Data Breaches – A New And Costly Fad

Anyone who’s been watching the news lately may have had cause to wonder about the data breaches reported by more than one major company. What’s probably most ironic is that even with all of today’s high-tech security measures, consumer data can still be obtained illegally via the data breach. Indeed, it seems as though data breaches have become something of a trend. And many experts say that the trend is going to continue for a long while.

Hackers Are Fine Tuning Their Targets

The reason why it isn’t suspected that the trend will end any time soon is because hackers are getting smarter. No longer are they casting a wide net and hoping that an unsuspecting consumer will give up their information. These days, hackers are taking a page out of retail’s book and working harder to understand the habits and preferences of the consumers whose information they are after. What makes this new targeting more dangerous than their former catch-all approach is that it is harder to track and analyze these more targeted efforts, and ultimately makes it harder to protect the consumer against it.

Taking Advantage of a No-Cash World

An increasing number of consumers is leaving their cash in the bank and using plastic. Whether credit or debit, the information contained on these cards is what hackers want. Not only do they know this, but they are aware of the high turnover rates for employees at retail stores, which means a higher chance that an unsuspecting employee will overlook a potential data breach.

The High Cost of Data Breaches

According to the latest survey published by the Department for Business, 2013 saw the highest increase in security breaches; three-fold in just the last year. At least in the United Kingdom, security breaches were responsible for 50,000 pounds in lost revenue for small businesses. Large firms lost a whopping 650,000 pounds to security breaches. Even bigger losers lost one million pounds or more.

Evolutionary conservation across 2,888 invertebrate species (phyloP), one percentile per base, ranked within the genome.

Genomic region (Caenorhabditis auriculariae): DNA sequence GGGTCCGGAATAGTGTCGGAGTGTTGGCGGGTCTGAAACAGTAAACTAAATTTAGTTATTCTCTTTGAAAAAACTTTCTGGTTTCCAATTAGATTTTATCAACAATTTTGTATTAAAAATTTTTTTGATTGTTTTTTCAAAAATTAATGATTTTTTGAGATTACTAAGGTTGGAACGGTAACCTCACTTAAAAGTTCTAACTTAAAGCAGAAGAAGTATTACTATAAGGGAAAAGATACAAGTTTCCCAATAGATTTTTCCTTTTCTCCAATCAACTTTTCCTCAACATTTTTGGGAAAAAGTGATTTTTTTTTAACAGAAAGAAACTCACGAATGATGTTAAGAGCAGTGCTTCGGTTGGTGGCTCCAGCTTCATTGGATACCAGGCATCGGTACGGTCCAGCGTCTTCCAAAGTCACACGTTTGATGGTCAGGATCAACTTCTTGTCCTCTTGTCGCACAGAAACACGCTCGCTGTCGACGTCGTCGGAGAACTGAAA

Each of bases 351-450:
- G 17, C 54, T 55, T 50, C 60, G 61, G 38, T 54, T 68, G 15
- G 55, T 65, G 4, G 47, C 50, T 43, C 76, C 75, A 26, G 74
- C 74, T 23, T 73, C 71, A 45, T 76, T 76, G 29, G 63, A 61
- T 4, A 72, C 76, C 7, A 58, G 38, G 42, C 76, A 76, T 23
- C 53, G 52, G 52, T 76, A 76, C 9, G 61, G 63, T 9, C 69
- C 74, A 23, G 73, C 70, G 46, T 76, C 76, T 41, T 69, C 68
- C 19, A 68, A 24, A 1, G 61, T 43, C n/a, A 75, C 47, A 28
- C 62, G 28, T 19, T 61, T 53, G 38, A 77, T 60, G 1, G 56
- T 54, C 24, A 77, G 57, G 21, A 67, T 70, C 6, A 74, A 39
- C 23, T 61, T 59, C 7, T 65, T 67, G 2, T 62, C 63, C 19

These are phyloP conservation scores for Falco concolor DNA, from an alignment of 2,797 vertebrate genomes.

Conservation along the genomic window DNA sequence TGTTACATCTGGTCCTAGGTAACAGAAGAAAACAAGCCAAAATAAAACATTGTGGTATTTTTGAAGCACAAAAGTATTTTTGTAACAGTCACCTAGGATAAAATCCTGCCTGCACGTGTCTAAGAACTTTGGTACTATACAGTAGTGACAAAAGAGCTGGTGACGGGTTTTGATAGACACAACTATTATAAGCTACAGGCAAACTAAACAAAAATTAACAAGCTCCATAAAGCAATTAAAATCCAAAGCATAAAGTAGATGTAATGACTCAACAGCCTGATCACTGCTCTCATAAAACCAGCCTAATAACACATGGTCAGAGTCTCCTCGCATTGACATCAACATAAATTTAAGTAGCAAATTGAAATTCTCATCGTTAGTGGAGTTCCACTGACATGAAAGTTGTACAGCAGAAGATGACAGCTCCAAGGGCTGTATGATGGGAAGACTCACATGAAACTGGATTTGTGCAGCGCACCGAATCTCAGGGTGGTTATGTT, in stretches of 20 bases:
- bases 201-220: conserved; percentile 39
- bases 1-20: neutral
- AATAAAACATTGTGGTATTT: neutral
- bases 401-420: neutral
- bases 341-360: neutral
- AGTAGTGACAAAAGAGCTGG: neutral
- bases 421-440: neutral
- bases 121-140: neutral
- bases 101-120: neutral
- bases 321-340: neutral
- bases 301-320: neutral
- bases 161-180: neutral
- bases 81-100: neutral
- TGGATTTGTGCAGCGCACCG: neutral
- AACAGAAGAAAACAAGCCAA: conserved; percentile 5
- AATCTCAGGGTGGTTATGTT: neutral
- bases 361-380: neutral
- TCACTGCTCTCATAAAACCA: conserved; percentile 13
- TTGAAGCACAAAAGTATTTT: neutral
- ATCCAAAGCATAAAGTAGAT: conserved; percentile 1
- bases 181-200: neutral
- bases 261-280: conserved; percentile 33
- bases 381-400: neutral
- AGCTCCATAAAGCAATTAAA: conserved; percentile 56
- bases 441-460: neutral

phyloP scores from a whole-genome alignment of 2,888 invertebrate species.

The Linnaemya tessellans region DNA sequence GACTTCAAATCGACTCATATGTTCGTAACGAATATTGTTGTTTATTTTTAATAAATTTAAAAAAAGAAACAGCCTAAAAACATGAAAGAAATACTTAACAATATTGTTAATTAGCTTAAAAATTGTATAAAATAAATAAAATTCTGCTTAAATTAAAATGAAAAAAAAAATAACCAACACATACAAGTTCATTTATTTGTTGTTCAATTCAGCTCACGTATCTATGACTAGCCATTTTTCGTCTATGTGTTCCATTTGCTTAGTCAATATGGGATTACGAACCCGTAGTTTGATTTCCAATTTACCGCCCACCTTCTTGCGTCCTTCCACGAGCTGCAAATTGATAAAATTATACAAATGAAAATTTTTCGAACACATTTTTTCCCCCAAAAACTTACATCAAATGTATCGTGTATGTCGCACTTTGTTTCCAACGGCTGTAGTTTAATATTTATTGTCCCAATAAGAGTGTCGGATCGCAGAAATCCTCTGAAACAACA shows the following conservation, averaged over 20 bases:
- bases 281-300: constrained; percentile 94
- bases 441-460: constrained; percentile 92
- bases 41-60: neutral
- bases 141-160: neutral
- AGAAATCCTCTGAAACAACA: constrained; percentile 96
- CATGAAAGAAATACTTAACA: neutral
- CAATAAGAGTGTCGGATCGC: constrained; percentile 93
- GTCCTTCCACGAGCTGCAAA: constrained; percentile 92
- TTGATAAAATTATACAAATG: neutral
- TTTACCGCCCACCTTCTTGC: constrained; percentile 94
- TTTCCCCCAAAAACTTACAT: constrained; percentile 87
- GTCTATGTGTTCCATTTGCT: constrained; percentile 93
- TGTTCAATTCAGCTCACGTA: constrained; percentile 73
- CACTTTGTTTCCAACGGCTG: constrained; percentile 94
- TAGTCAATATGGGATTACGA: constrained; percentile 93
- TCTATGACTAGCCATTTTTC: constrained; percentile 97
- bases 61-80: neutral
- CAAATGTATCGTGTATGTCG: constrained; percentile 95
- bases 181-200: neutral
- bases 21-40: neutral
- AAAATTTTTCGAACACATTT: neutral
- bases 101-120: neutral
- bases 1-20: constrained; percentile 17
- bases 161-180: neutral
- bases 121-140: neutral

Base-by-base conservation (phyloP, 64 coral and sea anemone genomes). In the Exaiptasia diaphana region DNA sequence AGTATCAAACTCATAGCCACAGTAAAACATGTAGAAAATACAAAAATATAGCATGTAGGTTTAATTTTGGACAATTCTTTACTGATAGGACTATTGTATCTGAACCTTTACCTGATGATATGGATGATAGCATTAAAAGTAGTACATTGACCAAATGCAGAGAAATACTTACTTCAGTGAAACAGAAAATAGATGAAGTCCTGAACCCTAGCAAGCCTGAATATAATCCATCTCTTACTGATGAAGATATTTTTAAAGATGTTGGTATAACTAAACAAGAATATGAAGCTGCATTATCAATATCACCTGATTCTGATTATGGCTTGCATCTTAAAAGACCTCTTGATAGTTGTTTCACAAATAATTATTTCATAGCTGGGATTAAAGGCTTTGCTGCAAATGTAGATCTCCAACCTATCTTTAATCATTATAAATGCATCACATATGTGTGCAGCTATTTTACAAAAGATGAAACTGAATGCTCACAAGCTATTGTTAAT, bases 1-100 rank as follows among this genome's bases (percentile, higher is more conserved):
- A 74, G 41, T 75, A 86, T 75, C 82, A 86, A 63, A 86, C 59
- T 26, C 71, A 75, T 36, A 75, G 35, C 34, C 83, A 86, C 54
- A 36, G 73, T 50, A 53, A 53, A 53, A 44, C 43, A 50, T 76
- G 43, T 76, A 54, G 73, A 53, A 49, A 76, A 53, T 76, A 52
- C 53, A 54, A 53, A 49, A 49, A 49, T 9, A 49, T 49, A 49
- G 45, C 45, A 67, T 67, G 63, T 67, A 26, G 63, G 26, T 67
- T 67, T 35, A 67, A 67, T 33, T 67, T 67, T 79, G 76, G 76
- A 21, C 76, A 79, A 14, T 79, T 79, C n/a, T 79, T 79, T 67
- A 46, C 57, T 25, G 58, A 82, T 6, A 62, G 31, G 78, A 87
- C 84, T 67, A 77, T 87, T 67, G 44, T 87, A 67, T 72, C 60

These numbers don’t only allude to lost revenue, but also disruption to business due to the time needed to correct computer security issues and restore networks, as well as investigations of the breaches.

In the United States, it was estimated by a Symantec global report that each consumer record whose information is obtained by hackers costs a total of $188. Multiply that number by the number of records exposed to or stolen by hackers in recent retail security breaches, and it becomes easy to see how much of a financial hit a company can take.

Of course, monetary loss isn’t the only cost of data breaches. When a company is hit by one, the cost is deepened by the loss of customers, who take their business to competing companies. This causes companies to have to advertise to attract new customers, which also comes with a high cost. Called ‘customer churn’, this is noted as the largest source of loss when a data breach occurs.

But there is good news; experts say the cost per customer has dropped. Just two years ago, the number was over the 200-dollar mark. The reason for this, some say, is that customer churn because of data breaches has decreased.

Are We Causing Our Own Security Breaches?

This could very well be the case. Human error is impossible to prevent completely, and this has, more often than not, caused information to be more easily obtainable by unscrupulous individuals. Even something as simple as misplacing a device with information on it can cause that information to be stolen.

As well, many companies are simply not prepared for a security breach. For example, it was found that in the U.K., many companies had measures in place to protect their systems from malware and viruses, but not for the theft of data.

It is estimated that a large number of data breach attacks – as much as 80% – can be prevented, simply by the use of basic best practices like educating staff about how to handle suspicious-looking emails.

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